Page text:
George Whitefield is one of the most influential figures in American history, yet his life and ministry are largely unknown apart from the occasional person who knows he was instrumental in the Great Awakening. A number of biographies are available about him, but one of the most recent, and likely one of the most readable, is that by Steven J. Lawson, a professor, pastor, and author of 20 books.
This volume comes in at 156 pages, and rather than focusing solely on the details of his birth, life, and death, Lawson’s focus is on Whitefield’s ministry—his evangelistic zeal. Despite having learned a little more about Whitefield than I would guess the average person would know, I learned new things and developed a better appreciation for the man. He may have been famous, but he had his hecklers as well, and worse. Occasionally people would throw rotten fruit and vegetables at him. Once someone even threw a dead cat on stage when he preached. Additionally, there were a number of assassination attempts against him. Through it all, he stayed faithful to his mission and was seen and heard in person by more Americans than George Washington.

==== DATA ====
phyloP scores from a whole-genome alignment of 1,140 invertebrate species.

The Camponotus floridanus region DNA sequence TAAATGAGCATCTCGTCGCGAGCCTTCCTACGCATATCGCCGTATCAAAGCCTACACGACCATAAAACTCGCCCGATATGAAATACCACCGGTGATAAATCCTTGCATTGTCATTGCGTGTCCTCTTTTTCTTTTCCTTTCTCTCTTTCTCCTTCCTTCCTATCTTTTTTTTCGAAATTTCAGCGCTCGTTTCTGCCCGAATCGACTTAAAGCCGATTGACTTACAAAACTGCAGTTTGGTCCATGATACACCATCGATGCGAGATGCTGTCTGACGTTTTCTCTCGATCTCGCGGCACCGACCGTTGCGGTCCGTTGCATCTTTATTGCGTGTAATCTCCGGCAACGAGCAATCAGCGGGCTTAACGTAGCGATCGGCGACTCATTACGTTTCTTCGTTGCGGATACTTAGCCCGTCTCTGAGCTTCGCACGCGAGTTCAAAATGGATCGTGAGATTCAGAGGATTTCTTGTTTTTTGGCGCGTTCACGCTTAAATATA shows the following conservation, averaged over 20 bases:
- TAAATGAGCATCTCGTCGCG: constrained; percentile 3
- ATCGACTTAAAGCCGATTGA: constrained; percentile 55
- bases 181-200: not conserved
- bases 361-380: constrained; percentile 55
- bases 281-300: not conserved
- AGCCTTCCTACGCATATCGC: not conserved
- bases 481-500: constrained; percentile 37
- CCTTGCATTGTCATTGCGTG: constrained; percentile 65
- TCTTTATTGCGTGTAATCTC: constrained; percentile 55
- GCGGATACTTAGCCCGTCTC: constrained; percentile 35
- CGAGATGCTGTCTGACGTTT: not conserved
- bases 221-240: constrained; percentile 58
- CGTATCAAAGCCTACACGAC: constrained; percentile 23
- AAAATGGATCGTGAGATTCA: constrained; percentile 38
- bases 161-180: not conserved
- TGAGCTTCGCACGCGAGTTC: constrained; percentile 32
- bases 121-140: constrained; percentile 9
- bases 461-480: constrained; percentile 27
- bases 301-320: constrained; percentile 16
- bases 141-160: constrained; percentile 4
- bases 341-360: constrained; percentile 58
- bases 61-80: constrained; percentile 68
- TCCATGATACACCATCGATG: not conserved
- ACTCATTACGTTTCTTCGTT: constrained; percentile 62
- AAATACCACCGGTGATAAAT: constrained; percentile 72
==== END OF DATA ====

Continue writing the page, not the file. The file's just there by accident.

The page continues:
Because this isn’t a cradle-to-grave biography, some readers who prefer that style would be better served by a different book. Also, Lawson doesn’t look much at Whitefield’s family, and there’s nothing negative said about the man. He certainly did a lot of great things and was a sincere and devout individual, but everyone has some warts.
Finally, I should say that the audiobook version that was provided to me by christianaudio is narrated by Simon Vance, one of the best professional narrators I’ve had the pleasure of listening to. After browsing their website, it looks like they contracted with him to narrate the rest of the books in the biography series by Lawson.